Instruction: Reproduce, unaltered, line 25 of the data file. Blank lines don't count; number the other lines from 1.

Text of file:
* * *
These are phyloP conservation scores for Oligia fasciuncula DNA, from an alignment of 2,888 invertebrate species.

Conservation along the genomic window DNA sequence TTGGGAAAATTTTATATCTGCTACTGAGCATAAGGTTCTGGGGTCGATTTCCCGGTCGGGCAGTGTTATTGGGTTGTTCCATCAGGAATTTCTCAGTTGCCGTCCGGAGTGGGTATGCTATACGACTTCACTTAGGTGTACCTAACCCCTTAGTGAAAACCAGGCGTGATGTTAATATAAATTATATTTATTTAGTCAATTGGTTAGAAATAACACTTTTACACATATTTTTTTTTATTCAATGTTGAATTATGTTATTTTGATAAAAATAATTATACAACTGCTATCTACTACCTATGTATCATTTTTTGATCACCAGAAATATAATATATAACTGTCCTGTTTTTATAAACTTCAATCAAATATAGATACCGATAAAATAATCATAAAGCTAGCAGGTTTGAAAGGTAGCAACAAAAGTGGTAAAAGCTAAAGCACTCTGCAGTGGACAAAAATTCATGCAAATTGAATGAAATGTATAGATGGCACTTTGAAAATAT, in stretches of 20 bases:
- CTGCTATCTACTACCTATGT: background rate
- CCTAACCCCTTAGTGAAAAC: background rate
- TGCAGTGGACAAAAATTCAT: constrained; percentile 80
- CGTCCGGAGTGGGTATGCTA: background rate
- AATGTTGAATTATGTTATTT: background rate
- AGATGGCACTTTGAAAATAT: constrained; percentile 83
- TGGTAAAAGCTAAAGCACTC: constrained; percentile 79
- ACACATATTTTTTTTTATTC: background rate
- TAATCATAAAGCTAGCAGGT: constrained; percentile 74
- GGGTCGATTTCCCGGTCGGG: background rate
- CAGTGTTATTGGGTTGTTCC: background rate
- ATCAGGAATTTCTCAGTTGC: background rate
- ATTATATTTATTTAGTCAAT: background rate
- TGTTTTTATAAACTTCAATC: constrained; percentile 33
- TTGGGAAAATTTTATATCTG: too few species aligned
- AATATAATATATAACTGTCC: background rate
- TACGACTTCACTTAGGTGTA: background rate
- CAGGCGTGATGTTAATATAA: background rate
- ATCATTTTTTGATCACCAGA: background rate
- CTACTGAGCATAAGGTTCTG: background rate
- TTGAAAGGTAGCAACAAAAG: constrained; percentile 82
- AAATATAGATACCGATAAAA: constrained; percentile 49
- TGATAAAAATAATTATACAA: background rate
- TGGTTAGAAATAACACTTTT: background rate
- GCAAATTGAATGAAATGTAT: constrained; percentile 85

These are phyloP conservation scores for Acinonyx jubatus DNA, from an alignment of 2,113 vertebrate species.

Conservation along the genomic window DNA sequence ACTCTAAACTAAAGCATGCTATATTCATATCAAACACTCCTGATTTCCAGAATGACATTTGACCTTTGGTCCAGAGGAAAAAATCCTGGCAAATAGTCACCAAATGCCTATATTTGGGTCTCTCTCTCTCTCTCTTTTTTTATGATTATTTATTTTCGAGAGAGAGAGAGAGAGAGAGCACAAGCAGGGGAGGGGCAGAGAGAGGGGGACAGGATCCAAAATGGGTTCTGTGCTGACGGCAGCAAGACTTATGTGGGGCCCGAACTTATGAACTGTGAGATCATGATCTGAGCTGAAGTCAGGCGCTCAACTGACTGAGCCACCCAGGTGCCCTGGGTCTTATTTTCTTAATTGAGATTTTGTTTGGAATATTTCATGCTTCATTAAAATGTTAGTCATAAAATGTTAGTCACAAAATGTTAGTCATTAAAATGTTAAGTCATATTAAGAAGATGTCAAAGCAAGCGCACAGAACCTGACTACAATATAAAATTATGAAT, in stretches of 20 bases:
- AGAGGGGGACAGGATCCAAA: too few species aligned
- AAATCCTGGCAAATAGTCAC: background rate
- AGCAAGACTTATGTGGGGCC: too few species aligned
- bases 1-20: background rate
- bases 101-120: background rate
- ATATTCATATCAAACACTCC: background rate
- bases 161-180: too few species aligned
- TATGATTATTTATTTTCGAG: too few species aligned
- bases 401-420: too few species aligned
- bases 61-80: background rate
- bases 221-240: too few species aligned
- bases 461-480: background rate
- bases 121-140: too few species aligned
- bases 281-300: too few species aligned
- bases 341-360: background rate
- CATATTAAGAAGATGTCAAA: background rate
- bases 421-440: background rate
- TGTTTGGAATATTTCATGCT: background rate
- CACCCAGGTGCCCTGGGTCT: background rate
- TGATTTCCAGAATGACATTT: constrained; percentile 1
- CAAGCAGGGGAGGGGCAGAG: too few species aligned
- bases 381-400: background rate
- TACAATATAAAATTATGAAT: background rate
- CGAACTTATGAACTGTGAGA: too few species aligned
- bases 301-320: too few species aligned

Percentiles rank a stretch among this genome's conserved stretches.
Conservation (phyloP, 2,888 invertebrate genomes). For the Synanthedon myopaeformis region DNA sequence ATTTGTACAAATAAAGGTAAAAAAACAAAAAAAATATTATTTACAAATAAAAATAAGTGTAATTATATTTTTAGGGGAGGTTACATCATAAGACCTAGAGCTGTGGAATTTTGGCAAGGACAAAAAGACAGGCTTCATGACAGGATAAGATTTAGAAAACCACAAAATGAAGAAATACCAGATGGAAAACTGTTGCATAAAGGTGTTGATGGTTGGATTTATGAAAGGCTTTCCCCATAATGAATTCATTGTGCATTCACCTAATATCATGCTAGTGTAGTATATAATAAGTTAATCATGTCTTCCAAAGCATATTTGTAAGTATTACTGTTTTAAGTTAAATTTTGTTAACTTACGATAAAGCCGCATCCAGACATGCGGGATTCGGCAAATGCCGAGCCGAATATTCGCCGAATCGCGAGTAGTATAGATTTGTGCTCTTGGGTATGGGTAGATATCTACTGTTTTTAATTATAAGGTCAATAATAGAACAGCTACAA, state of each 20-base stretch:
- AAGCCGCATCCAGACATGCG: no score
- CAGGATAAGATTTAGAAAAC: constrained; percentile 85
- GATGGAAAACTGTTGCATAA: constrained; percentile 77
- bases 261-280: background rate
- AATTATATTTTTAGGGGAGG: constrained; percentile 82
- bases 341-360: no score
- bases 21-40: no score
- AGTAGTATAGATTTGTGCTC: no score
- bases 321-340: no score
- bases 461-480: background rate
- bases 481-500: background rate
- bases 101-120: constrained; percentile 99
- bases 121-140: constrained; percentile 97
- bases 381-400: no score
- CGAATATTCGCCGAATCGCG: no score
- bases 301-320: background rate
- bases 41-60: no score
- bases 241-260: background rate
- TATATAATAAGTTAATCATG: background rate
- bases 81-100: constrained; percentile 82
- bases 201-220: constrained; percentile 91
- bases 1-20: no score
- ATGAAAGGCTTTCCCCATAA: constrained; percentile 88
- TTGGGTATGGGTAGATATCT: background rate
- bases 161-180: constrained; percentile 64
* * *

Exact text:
- TGATAAAAATAATTATACAA: background rate